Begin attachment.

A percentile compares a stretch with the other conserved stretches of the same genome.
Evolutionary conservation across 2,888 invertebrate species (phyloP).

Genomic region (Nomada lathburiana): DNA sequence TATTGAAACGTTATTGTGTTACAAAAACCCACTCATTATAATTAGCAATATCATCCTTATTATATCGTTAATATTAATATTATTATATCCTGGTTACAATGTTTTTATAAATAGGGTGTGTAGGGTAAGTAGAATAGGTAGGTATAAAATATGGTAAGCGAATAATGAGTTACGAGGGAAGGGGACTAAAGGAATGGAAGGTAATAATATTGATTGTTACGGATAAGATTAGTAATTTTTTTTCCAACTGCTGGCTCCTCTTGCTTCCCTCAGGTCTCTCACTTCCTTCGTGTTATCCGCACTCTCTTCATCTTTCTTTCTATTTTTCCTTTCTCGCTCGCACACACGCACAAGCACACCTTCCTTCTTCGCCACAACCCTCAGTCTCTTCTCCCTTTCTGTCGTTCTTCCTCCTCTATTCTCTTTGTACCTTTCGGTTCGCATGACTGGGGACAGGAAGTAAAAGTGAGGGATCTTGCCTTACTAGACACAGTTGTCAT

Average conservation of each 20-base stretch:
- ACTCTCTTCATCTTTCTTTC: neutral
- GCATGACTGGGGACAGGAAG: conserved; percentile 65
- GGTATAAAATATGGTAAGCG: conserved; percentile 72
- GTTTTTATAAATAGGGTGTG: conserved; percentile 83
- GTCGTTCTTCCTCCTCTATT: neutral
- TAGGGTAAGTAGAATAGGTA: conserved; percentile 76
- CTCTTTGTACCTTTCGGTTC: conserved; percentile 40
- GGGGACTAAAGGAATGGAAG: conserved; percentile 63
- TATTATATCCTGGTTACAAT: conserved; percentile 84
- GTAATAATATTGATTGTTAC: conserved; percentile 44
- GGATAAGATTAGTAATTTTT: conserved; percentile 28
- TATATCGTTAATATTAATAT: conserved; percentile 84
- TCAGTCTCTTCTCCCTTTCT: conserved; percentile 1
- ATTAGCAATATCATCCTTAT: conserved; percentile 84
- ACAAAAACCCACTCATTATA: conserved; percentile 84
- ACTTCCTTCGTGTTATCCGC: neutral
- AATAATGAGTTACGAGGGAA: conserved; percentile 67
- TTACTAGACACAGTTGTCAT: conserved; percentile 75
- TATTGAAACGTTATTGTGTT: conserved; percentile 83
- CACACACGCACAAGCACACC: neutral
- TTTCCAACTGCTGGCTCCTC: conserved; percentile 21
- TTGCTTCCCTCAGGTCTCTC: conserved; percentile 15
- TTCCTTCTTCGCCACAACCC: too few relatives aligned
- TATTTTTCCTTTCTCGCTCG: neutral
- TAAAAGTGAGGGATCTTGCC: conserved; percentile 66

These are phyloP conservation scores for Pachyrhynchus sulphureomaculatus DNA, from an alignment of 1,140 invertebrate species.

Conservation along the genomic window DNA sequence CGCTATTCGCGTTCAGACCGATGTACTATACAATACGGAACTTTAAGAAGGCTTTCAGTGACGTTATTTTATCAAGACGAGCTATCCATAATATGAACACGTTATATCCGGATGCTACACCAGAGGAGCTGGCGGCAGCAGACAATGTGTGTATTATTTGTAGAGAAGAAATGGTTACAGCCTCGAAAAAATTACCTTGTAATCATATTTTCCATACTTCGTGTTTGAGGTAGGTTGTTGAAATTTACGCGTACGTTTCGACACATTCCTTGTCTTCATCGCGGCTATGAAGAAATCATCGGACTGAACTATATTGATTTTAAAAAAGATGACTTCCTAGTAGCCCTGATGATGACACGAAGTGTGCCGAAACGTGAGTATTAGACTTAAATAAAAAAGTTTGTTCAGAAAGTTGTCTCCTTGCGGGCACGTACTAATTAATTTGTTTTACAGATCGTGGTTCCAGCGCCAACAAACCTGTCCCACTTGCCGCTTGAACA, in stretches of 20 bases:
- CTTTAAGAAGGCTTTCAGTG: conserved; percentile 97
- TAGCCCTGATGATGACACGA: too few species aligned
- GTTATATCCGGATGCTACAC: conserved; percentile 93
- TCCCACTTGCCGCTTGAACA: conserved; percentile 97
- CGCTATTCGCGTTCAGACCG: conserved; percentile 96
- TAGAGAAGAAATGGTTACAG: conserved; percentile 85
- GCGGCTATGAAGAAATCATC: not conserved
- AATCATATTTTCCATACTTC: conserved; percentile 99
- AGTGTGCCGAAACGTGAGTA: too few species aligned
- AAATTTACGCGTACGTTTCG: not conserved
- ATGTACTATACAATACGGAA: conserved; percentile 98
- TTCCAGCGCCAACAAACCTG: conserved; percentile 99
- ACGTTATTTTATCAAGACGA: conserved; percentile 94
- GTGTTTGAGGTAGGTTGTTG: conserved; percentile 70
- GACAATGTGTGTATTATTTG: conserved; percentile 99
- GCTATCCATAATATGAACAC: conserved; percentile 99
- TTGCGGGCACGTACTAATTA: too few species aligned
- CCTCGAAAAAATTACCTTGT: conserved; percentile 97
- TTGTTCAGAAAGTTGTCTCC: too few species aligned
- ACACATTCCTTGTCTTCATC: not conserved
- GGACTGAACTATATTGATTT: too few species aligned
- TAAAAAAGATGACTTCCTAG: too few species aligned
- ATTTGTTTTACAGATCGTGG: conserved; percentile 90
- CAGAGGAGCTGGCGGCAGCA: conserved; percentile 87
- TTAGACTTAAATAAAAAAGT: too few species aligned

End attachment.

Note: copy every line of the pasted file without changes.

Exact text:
A percentile compares a stretch with the other conserved stretches of the same genome.
Evolutionary conservation across 2,888 invertebrate species (phyloP).

Genomic region (Nomada lathburiana): DNA sequence TATTGAAACGTTATTGTGTTACAAAAACCCACTCATTATAATTAGCAATATCATCCTTATTATATCGTTAATATTAATATTATTATATCCTGGTTACAATGTTTTTATAAATAGGGTGTGTAGGGTAAGTAGAATAGGTAGGTATAAAATATGGTAAGCGAATAATGAGTTACGAGGGAAGGGGACTAAAGGAATGGAAGGTAATAATATTGATTGTTACGGATAAGATTAGTAATTTTTTTTCCAACTGCTGGCTCCTCTTGCTTCCCTCAGGTCTCTCACTTCCTTCGTGTTATCCGCACTCTCTTCATCTTTCTTTCTATTTTTCCTTTCTCGCTCGCACACACGCACAAGCACACCTTCCTTCTTCGCCACAACCCTCAGTCTCTTCTCCCTTTCTGTCGTTCTTCCTCCTCTATTCTCTTTGTACCTTTCGGTTCGCATGACTGGGGACAGGAAGTAAAAGTGAGGGATCTTGCCTTACTAGACACAGTTGTCAT

Average conservation of each 20-base stretch:
- ACTCTCTTCATCTTTCTTTC: neutral
- GCATGACTGGGGACAGGAAG: conserved; percentile 65
- GGTATAAAATATGGTAAGCG: conserved; percentile 72
- GTTTTTATAAATAGGGTGTG: conserved; percentile 83
- GTCGTTCTTCCTCCTCTATT: neutral
- TAGGGTAAGTAGAATAGGTA: conserved; percentile 76
- CTCTTTGTACCTTTCGGTTC: conserved; percentile 40
- GGGGACTAAAGGAATGGAAG: conserved; percentile 63
- TATTATATCCTGGTTACAAT: conserved; percentile 84
- GTAATAATATTGATTGTTAC: conserved; percentile 44
- GGATAAGATTAGTAATTTTT: conserved; percentile 28
- TATATCGTTAATATTAATAT: conserved; percentile 84
- TCAGTCTCTTCTCCCTTTCT: conserved; percentile 1
- ATTAGCAATATCATCCTTAT: conserved; percentile 84
- ACAAAAACCCACTCATTATA: conserved; percentile 84
- ACTTCCTTCGTGTTATCCGC: neutral
- AATAATGAGTTACGAGGGAA: conserved; percentile 67
- TTACTAGACACAGTTGTCAT: conserved; percentile 75
- TATTGAAACGTTATTGTGTT: conserved; percentile 83
- CACACACGCACAAGCACACC: neutral
- TTTCCAACTGCTGGCTCCTC: conserved; percentile 21
- TTGCTTCCCTCAGGTCTCTC: conserved; percentile 15
- TTCCTTCTTCGCCACAACCC: too few relatives aligned
- TATTTTTCCTTTCTCGCTCG: neutral
- TAAAAGTGAGGGATCTTGCC: conserved; percentile 66

These are phyloP conservation scores for Pachyrhynchus sulphureomaculatus DNA, from an alignment of 1,140 invertebrate species.

Conservation along the genomic window DNA sequence CGCTATTCGCGTTCAGACCGATGTACTATACAATACGGAACTTTAAGAAGGCTTTCAGTGACGTTATTTTATCAAGACGAGCTATCCATAATATGAACACGTTATATCCGGATGCTACACCAGAGGAGCTGGCGGCAGCAGACAATGTGTGTATTATTTGTAGAGAAGAAATGGTTACAGCCTCGAAAAAATTACCTTGTAATCATATTTTCCATACTTCGTGTTTGAGGTAGGTTGTTGAAATTTACGCGTACGTTTCGACACATTCCTTGTCTTCATCGCGGCTATGAAGAAATCATCGGACTGAACTATATTGATTTTAAAAAAGATGACTTCCTAGTAGCCCTGATGATGACACGAAGTGTGCCGAAACGTGAGTATTAGACTTAAATAAAAAAGTTTGTTCAGAAAGTTGTCTCCTTGCGGGCACGTACTAATTAATTTGTTTTACAGATCGTGGTTCCAGCGCCAACAAACCTGTCCCACTTGCCGCTTGAACA, in stretches of 20 bases:
- CTTTAAGAAGGCTTTCAGTG: conserved; percentile 97
- TAGCCCTGATGATGACACGA: too few species aligned
- GTTATATCCGGATGCTACAC: conserved; percentile 93
- TCCCACTTGCCGCTTGAACA: conserved; percentile 97
- CGCTATTCGCGTTCAGACCG: conserved; percentile 96
- TAGAGAAGAAATGGTTACAG: conserved; percentile 85
- GCGGCTATGAAGAAATCATC: not conserved
- AATCATATTTTCCATACTTC: conserved; percentile 99
- AGTGTGCCGAAACGTGAGTA: too few species aligned
- AAATTTACGCGTACGTTTCG: not conserved
- ATGTACTATACAATACGGAA: conserved; percentile 98
- TTCCAGCGCCAACAAACCTG: conserved; percentile 99
- ACGTTATTTTATCAAGACGA: conserved; percentile 94
- GTGTTTGAGGTAGGTTGTTG: conserved; percentile 70
- GACAATGTGTGTATTATTTG: conserved; percentile 99
- GCTATCCATAATATGAACAC: conserved; percentile 99
- TTGCGGGCACGTACTAATTA: too few species aligned
- CCTCGAAAAAATTACCTTGT: conserved; percentile 97
- TTGTTCAGAAAGTTGTCTCC: too few species aligned
- ACACATTCCTTGTCTTCATC: not conserved
- GGACTGAACTATATTGATTT: too few species aligned
- TAAAAAAGATGACTTCCTAG: too few species aligned
- ATTTGTTTTACAGATCGTGG: conserved; percentile 90
- CAGAGGAGCTGGCGGCAGCA: conserved; percentile 87
- TTAGACTTAAATAAAAAAGT: too few species aligned